[1] While a “narrow” layer of neurons is well-known to assist in generalization and to reduce over-fitting, the design paradigm has reversed over time.  Once upon a time, models were designed with narrow layers that were added to until results were acceptable.  Now, the predominant method is to drop out neurons that appear unnecessary. Either way, the result is a neck in the model!

[2] “Deep learning is also known for its ability to self-generate intermediate representations, such as internal units that may respond to things like horizontal lines, or more complex elements of pictorial structure.”
G. Marcus, Deep Learning: A Critical Appraisal. Marcus, G. arxiv.org/ftp/arxiv/papers/1801/1801.00631.pdf (PDF)

[3] “We view the convolutional ‘front ends’ in CNNs as largely playing the role of preprocessing stages, conducted for dimension reduction, which are easily adaptable to other approaches, including polynomial models.”
X. Cheng, B. Khomtchouk, N. Matloff, and P. Mohanty, P.Polynomial Regression as an Alternative to Neural Nets, July 2, 2018.   arxiv.org/pdf/1806.06850.pdf (PDF)

[4] Goeffrey E. Hinton, Simon Osindero, and Yee Whye Teh. A fast learning algorithm for deep belief nets. Neural Computation, 18:1527–1554, 2006.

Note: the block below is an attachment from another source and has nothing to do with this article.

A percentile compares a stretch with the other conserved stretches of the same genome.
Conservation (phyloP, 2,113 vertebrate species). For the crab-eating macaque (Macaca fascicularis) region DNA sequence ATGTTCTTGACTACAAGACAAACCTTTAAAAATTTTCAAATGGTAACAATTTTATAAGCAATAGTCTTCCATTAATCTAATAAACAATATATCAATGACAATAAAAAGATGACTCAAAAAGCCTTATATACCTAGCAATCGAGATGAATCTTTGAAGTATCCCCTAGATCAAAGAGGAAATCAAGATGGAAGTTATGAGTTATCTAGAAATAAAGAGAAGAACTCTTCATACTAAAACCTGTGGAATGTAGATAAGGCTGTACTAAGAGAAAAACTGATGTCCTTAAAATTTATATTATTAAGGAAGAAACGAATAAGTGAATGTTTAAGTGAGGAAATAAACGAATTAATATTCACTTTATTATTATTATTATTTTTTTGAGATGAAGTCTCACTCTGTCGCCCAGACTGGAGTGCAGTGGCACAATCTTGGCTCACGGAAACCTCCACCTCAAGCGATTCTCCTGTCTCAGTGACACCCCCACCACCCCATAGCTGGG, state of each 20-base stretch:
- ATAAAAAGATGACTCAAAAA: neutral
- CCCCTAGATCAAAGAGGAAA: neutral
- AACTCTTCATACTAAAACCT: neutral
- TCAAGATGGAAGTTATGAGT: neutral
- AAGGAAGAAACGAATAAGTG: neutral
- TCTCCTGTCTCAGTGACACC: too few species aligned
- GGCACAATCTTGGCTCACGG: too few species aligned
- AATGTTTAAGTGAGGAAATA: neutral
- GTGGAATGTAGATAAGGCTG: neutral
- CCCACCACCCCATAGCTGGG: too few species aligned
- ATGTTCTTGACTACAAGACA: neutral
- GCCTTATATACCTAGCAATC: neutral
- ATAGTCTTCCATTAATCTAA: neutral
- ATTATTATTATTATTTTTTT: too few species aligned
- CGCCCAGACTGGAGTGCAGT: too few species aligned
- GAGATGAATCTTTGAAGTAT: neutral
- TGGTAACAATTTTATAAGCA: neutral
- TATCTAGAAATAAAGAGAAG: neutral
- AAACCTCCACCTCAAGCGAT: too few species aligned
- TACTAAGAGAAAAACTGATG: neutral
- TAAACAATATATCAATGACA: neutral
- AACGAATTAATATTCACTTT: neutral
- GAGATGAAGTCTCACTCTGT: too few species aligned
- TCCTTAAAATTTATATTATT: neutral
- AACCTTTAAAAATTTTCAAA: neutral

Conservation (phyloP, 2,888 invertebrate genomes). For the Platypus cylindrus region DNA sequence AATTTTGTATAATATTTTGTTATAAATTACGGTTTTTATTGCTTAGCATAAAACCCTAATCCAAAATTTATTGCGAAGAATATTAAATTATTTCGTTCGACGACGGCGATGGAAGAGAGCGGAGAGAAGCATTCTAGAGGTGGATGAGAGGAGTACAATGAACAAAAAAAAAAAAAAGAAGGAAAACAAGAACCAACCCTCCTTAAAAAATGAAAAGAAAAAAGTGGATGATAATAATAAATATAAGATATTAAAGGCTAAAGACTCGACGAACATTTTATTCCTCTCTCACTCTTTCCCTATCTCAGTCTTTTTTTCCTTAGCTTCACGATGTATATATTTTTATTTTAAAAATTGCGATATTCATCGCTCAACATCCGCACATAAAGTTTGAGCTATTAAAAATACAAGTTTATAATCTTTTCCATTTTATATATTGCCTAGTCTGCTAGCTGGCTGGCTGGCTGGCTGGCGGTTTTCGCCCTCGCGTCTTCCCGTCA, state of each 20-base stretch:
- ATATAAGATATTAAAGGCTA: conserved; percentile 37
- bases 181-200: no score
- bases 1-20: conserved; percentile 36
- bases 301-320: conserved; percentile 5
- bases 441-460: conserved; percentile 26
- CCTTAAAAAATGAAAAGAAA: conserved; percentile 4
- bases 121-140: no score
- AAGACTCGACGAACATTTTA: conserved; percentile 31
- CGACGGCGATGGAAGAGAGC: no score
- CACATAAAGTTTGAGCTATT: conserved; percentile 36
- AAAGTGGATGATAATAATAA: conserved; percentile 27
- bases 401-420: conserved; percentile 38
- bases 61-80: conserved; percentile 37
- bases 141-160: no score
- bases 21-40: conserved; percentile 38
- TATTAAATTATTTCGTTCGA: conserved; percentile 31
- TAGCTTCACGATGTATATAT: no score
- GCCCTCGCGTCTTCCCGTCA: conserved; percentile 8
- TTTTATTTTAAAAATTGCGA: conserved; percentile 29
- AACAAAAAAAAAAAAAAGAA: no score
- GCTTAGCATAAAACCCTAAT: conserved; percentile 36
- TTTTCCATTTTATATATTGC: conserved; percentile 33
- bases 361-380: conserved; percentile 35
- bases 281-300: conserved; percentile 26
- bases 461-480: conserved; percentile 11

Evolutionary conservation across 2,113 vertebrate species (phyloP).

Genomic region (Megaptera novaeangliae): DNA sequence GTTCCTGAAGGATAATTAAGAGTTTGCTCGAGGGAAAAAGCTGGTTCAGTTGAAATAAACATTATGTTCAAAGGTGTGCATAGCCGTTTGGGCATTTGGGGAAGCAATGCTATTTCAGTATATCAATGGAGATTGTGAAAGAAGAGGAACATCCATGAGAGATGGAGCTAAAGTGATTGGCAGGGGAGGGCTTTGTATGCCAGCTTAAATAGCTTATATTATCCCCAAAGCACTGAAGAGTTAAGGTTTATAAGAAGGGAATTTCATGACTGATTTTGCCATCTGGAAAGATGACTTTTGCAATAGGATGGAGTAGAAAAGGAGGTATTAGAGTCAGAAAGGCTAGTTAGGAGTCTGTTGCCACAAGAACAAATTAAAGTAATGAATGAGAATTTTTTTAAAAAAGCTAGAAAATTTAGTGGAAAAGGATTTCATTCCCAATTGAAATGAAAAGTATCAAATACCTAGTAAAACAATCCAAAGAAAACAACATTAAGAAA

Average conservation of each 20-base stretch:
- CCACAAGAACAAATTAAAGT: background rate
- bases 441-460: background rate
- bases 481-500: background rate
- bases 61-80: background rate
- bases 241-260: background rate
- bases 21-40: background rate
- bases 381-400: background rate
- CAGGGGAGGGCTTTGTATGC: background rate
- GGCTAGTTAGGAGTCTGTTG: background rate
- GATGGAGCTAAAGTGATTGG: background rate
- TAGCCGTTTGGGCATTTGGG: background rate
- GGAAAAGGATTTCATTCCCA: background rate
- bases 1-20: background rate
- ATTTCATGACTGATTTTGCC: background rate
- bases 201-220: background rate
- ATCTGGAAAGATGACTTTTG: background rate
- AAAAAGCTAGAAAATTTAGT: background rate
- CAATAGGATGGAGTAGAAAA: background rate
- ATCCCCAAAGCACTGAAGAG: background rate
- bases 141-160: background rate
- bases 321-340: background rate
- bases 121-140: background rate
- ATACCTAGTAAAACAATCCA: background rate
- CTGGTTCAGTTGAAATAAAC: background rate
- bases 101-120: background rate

Marc’Aurelio Ranzato, Christopher Poultney, Sumit Chopra, and Yann LeCun. Efficient learning of sparse representations with an energy-based model. In B. Scholkopf, J. Platt, and T. Hoffman, ¨ editors, Advances in Neural Information Processing Systems 19 (NIPS’06), pages 1137–1144. MIT Press, 2007.
Yoshua Bengio, Pascal Lamblin, Dan Popovici, and Hugo Larochelle. Greedy layer-wise training of deep networks. In Bernhard Scholkopf, John Platt, and Thomas Hoffman, editors, ¨ Advances in Neural Information Processing Systems 19 (NIPS’06), pages 153–160. MIT Press, 2007.

[5] Dumitru Erhan, Yoshua Bengio, Aaron Courville, Pierre-Antoine Manzagol, Pascal Vincent, Samy Bengio. Why Does Unsupervised Pre-training Help Deep Learning?, Journal of Machine Learning Research 11, 2010. (PDF)

[6] Caid, W. R., Dumais, S. T., & Gallant, S. I. (1995). Learned vector-space models for document retrieval. Information Processing and Management, 31, 419–429.